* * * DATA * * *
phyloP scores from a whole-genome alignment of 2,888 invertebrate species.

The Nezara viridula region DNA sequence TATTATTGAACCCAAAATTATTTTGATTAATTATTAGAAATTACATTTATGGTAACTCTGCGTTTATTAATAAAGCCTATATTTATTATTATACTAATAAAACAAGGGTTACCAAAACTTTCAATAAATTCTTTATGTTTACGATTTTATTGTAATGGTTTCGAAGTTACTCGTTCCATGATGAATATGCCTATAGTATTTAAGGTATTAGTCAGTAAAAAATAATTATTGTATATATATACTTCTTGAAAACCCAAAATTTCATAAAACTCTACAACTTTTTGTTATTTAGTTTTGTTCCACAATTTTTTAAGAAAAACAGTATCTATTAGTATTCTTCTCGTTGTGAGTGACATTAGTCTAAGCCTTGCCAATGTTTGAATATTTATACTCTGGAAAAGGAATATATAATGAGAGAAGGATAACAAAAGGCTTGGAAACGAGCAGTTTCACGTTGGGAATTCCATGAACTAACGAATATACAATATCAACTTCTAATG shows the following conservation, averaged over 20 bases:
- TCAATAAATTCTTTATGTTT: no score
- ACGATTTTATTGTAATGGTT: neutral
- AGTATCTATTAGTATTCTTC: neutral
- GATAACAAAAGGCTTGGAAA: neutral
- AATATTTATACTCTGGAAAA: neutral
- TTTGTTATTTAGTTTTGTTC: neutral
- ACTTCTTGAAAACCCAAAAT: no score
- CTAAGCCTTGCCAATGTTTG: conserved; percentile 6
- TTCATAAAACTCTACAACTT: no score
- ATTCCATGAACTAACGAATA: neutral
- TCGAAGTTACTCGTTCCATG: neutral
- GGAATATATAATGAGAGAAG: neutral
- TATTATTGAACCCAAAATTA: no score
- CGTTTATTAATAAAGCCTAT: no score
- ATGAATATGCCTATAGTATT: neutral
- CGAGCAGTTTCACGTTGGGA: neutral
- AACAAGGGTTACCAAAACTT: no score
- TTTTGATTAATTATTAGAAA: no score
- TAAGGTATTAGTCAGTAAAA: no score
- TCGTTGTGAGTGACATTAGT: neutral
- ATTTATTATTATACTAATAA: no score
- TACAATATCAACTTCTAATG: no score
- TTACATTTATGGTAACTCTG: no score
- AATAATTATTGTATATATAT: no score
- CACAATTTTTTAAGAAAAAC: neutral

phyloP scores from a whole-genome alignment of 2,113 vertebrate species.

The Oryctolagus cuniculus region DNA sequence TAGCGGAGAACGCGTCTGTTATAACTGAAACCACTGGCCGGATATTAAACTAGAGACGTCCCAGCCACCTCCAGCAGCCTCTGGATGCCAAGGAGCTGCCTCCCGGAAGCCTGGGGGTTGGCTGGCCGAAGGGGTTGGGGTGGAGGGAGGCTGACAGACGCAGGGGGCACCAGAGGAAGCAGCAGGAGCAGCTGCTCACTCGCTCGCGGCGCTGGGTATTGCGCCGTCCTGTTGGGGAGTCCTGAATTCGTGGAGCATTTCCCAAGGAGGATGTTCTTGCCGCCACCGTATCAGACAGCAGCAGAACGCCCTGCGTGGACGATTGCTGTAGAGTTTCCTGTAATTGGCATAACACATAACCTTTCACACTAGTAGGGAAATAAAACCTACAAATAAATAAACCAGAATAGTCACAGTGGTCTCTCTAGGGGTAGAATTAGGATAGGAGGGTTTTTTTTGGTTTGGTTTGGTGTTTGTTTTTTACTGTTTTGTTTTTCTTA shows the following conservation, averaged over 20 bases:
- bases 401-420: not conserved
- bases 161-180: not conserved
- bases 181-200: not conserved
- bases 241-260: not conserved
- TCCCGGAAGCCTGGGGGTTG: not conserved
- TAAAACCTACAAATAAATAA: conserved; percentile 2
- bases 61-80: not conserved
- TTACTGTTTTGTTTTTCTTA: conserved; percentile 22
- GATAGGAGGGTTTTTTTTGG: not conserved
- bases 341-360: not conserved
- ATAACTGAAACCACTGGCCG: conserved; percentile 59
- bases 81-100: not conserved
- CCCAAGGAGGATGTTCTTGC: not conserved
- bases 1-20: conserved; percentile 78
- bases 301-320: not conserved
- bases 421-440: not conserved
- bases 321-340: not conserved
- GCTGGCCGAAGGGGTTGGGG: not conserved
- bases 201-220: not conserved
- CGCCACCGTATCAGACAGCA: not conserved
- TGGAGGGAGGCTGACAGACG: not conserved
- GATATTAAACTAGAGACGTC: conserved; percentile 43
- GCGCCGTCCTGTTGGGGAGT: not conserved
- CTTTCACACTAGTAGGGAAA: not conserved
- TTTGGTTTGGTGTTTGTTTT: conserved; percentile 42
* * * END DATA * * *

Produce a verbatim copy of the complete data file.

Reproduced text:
phyloP scores from a whole-genome alignment of 2,888 invertebrate species.

The Nezara viridula region DNA sequence TATTATTGAACCCAAAATTATTTTGATTAATTATTAGAAATTACATTTATGGTAACTCTGCGTTTATTAATAAAGCCTATATTTATTATTATACTAATAAAACAAGGGTTACCAAAACTTTCAATAAATTCTTTATGTTTACGATTTTATTGTAATGGTTTCGAAGTTACTCGTTCCATGATGAATATGCCTATAGTATTTAAGGTATTAGTCAGTAAAAAATAATTATTGTATATATATACTTCTTGAAAACCCAAAATTTCATAAAACTCTACAACTTTTTGTTATTTAGTTTTGTTCCACAATTTTTTAAGAAAAACAGTATCTATTAGTATTCTTCTCGTTGTGAGTGACATTAGTCTAAGCCTTGCCAATGTTTGAATATTTATACTCTGGAAAAGGAATATATAATGAGAGAAGGATAACAAAAGGCTTGGAAACGAGCAGTTTCACGTTGGGAATTCCATGAACTAACGAATATACAATATCAACTTCTAATG shows the following conservation, averaged over 20 bases:
- TCAATAAATTCTTTATGTTT: no score
- ACGATTTTATTGTAATGGTT: neutral
- AGTATCTATTAGTATTCTTC: neutral
- GATAACAAAAGGCTTGGAAA: neutral
- AATATTTATACTCTGGAAAA: neutral
- TTTGTTATTTAGTTTTGTTC: neutral
- ACTTCTTGAAAACCCAAAAT: no score
- CTAAGCCTTGCCAATGTTTG: conserved; percentile 6
- TTCATAAAACTCTACAACTT: no score
- ATTCCATGAACTAACGAATA: neutral
- TCGAAGTTACTCGTTCCATG: neutral
- GGAATATATAATGAGAGAAG: neutral
- TATTATTGAACCCAAAATTA: no score
- CGTTTATTAATAAAGCCTAT: no score
- ATGAATATGCCTATAGTATT: neutral
- CGAGCAGTTTCACGTTGGGA: neutral
- AACAAGGGTTACCAAAACTT: no score
- TTTTGATTAATTATTAGAAA: no score
- TAAGGTATTAGTCAGTAAAA: no score
- TCGTTGTGAGTGACATTAGT: neutral
- ATTTATTATTATACTAATAA: no score
- TACAATATCAACTTCTAATG: no score
- TTACATTTATGGTAACTCTG: no score
- AATAATTATTGTATATATAT: no score
- CACAATTTTTTAAGAAAAAC: neutral

phyloP scores from a whole-genome alignment of 2,113 vertebrate species.

The Oryctolagus cuniculus region DNA sequence TAGCGGAGAACGCGTCTGTTATAACTGAAACCACTGGCCGGATATTAAACTAGAGACGTCCCAGCCACCTCCAGCAGCCTCTGGATGCCAAGGAGCTGCCTCCCGGAAGCCTGGGGGTTGGCTGGCCGAAGGGGTTGGGGTGGAGGGAGGCTGACAGACGCAGGGGGCACCAGAGGAAGCAGCAGGAGCAGCTGCTCACTCGCTCGCGGCGCTGGGTATTGCGCCGTCCTGTTGGGGAGTCCTGAATTCGTGGAGCATTTCCCAAGGAGGATGTTCTTGCCGCCACCGTATCAGACAGCAGCAGAACGCCCTGCGTGGACGATTGCTGTAGAGTTTCCTGTAATTGGCATAACACATAACCTTTCACACTAGTAGGGAAATAAAACCTACAAATAAATAAACCAGAATAGTCACAGTGGTCTCTCTAGGGGTAGAATTAGGATAGGAGGGTTTTTTTTGGTTTGGTTTGGTGTTTGTTTTTTACTGTTTTGTTTTTCTTA shows the following conservation, averaged over 20 bases:
- bases 401-420: not conserved
- bases 161-180: not conserved
- bases 181-200: not conserved
- bases 241-260: not conserved
- TCCCGGAAGCCTGGGGGTTG: not conserved
- TAAAACCTACAAATAAATAA: conserved; percentile 2
- bases 61-80: not conserved
- TTACTGTTTTGTTTTTCTTA: conserved; percentile 22
- GATAGGAGGGTTTTTTTTGG: not conserved
- bases 341-360: not conserved
- ATAACTGAAACCACTGGCCG: conserved; percentile 59
- bases 81-100: not conserved
- CCCAAGGAGGATGTTCTTGC: not conserved
- bases 1-20: conserved; percentile 78
- bases 301-320: not conserved
- bases 421-440: not conserved
- bases 321-340: not conserved
- GCTGGCCGAAGGGGTTGGGG: not conserved
- bases 201-220: not conserved
- CGCCACCGTATCAGACAGCA: not conserved
- TGGAGGGAGGCTGACAGACG: not conserved
- GATATTAAACTAGAGACGTC: conserved; percentile 43
- GCGCCGTCCTGTTGGGGAGT: not conserved
- CTTTCACACTAGTAGGGAAA: not conserved
- TTTGGTTTGGTGTTTGTTTT: conserved; percentile 42